Because we are team members, it is easy to see invertebrates as evolutionists, a group capable of producing bats, birds, and whales larger than us. But when they first appeared, vertebrates were not. They separate from the group that lives in the mud and do not have to separate the top from the bottom or left from the right, so they end up losing a string of organized emotions. Our close relatives who are not spinal cords also developed nerve fibers (naturally on the wrong side of the body) but could not suffer from good things like bone marrow.

How the vertebrates came out of this is still unclear, and our ancestors’ possible lack of skeletal structure has helped to ensure that we do not have too many fossils that can help clarify things.

But in Thursday’s Science magazine, researchers re-examined some of the mysterious remains of the Cambrian period and resolved several controversies over what the nunanozoans possessed. Responses include cartilaginous structures that support gills and spleen that may have been our lower jaw. In this process, they indicate that the unnanozoans are probably the first branch of the spinal tree.

You can get an idea of ​​what yunnanozoan looks like in the picture above. The soft tissues below the sides are divided into segments, a feature in both of our closest non-spinal cord relatives (amphioxus or lancelet) and are present in the embryonic vertebrae. Still, it is often lost as it continues to grow into an adult. Next to the animal’s head — with a clear head and mouth — is a series of structures with almost gill arches found near the head of a modern fish.

If that translation is correct, then the unnanozoans look like amphioxus but have a trait found only in modern vertebrates. This could mean that it retains essential elements in understanding the origin of vertebrates.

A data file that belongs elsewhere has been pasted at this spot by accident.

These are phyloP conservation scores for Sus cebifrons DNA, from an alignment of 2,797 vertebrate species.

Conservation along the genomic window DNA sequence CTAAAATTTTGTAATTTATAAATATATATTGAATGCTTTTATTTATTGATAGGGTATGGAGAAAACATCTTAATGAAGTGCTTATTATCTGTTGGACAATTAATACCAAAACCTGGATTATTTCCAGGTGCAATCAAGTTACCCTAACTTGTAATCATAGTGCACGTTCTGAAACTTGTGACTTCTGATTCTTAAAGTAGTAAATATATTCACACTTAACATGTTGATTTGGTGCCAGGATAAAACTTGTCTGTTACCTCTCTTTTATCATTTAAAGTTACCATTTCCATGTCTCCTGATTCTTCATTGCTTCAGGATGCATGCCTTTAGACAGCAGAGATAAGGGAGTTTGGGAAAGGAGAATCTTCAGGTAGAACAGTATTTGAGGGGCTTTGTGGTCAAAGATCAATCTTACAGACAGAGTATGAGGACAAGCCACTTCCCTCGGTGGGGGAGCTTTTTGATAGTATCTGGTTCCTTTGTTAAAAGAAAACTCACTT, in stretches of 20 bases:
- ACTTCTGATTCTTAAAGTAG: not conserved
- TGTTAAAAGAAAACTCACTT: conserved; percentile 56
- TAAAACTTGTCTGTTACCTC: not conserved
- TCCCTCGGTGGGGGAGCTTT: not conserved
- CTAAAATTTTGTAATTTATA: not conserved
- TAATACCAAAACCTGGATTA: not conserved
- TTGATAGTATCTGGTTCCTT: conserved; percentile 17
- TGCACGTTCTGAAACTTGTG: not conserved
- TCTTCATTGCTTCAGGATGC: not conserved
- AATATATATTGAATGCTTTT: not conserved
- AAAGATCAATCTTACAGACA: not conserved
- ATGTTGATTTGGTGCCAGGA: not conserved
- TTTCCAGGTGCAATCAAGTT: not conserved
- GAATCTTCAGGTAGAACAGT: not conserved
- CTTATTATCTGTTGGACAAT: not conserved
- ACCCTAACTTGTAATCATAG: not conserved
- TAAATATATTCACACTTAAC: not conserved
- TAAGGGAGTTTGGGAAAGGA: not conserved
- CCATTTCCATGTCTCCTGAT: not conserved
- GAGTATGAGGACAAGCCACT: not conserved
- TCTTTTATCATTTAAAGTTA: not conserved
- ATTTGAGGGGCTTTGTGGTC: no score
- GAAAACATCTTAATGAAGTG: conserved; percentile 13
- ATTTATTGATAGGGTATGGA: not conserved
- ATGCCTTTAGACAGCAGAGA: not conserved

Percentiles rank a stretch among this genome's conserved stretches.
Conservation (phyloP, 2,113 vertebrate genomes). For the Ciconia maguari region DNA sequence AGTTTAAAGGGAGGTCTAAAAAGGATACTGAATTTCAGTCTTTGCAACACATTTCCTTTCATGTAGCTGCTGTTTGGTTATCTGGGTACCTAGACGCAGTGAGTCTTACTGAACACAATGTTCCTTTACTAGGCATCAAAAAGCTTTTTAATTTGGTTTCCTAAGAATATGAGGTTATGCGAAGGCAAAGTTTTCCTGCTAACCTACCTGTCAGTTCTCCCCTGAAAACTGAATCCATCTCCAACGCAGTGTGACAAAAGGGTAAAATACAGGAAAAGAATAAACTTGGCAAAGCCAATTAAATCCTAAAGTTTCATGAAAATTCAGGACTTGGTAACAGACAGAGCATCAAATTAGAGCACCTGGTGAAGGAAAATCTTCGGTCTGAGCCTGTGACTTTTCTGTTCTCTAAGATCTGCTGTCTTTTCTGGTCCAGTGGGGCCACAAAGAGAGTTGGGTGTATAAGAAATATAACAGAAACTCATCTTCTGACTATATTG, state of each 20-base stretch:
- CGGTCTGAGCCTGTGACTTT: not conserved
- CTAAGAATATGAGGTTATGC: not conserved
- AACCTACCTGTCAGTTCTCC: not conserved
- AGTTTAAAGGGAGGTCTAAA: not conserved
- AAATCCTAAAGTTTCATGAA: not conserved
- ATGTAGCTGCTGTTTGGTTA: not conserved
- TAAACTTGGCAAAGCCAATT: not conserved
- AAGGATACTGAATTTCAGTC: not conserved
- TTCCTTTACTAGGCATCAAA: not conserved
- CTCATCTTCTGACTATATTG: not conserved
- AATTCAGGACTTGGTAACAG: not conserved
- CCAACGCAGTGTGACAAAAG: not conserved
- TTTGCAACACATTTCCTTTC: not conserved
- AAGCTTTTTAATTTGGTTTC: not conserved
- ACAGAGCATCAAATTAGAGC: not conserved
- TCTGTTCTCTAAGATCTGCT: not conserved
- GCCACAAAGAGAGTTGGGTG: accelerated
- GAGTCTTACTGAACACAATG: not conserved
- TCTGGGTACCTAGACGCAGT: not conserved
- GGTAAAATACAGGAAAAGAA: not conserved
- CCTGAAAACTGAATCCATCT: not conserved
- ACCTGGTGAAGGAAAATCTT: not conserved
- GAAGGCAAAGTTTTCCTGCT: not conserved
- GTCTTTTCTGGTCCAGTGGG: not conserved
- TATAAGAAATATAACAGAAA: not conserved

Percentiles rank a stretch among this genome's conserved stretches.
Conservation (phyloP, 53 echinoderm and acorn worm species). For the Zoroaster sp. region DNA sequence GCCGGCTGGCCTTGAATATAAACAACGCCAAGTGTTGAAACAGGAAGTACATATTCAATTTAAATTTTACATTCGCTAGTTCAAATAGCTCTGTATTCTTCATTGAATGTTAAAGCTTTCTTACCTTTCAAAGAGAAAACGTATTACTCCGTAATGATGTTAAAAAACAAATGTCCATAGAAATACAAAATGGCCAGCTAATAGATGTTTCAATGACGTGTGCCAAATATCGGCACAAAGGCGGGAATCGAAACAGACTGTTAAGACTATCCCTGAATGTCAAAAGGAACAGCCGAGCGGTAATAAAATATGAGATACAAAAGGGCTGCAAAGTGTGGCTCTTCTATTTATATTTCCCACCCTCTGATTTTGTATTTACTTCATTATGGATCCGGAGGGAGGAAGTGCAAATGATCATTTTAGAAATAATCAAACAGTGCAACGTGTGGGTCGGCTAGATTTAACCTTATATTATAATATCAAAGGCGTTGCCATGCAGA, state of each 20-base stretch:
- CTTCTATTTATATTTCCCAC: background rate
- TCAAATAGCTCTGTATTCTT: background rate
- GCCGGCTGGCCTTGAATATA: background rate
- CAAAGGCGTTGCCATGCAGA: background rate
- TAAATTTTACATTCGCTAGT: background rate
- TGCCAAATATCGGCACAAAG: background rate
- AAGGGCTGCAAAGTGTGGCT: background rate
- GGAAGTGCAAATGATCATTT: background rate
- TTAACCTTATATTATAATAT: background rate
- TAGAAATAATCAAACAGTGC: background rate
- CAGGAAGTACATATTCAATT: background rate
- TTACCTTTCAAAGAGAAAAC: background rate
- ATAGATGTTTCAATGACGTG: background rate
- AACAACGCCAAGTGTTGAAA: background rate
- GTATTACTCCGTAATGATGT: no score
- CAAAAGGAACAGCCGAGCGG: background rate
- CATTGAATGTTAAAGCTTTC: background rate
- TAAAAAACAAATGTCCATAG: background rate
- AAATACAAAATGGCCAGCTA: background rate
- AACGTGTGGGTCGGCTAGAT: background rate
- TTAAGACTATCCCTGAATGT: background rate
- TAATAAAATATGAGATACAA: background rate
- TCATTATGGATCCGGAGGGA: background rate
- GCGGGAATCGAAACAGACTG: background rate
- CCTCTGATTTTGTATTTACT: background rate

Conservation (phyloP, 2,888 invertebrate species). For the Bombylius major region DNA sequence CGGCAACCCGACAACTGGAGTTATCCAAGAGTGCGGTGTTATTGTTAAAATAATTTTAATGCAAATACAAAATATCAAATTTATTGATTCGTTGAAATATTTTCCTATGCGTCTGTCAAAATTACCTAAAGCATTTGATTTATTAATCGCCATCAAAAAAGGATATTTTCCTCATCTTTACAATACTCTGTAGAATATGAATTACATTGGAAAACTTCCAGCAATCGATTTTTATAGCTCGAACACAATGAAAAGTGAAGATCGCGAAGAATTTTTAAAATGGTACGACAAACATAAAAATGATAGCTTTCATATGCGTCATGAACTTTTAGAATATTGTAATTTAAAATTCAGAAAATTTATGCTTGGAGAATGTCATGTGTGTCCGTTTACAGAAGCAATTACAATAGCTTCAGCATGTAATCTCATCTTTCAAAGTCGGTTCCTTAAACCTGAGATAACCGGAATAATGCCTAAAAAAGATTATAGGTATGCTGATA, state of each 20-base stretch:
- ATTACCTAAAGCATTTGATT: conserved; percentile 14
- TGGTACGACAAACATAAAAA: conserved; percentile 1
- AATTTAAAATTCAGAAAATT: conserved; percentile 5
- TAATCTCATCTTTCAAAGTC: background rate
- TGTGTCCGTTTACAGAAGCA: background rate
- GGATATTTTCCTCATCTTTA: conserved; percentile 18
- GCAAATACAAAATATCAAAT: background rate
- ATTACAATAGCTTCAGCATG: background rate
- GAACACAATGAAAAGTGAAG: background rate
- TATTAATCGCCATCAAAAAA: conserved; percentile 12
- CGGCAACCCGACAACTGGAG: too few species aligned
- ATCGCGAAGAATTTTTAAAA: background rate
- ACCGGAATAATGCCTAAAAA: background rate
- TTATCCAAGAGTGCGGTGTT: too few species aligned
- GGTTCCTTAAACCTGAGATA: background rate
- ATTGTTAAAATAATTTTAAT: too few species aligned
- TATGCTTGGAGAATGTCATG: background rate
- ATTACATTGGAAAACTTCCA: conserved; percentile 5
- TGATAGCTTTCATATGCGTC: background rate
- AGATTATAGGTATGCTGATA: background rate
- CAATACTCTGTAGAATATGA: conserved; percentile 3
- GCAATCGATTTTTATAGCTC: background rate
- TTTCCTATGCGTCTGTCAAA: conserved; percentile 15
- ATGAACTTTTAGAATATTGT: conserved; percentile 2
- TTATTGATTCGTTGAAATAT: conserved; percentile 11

But “if” from the previous section is excellent. Many people in this field disagree with this definition and place the nunanoanoans elsewhere. Or in several other places, depending on who was arguing. Others group them with amphioxus. Some support themselves away from vertebrates and place them in a group of mud-dwelling people who do not have two body axes found in vertebrates. Still, some suggest that they are the ancestors of a large group of species that include such things as sea urchins.

A small team from China has now tried to resolve these disputes. It does this in part by capturing more than 100 new remains of this type. But for the most part, they use some of the most sophisticated photographic methods available. That included three-dimensional X-ray imaging, electron microscopy, and a technique that exploded small sample circuits electronically and then used the emission light to determine which features were present.

I will show you one of the pictures from the page below to give an idea of ​​the details provided by these photography methods.

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Alice is the Chief Editor with relevant experience of three years, Alice has founded Galaxy Reporters. She has a keen interest in the field of science. She is the pillar behind the in-depth coverages of Science news. She has written several papers and high-level documentation.


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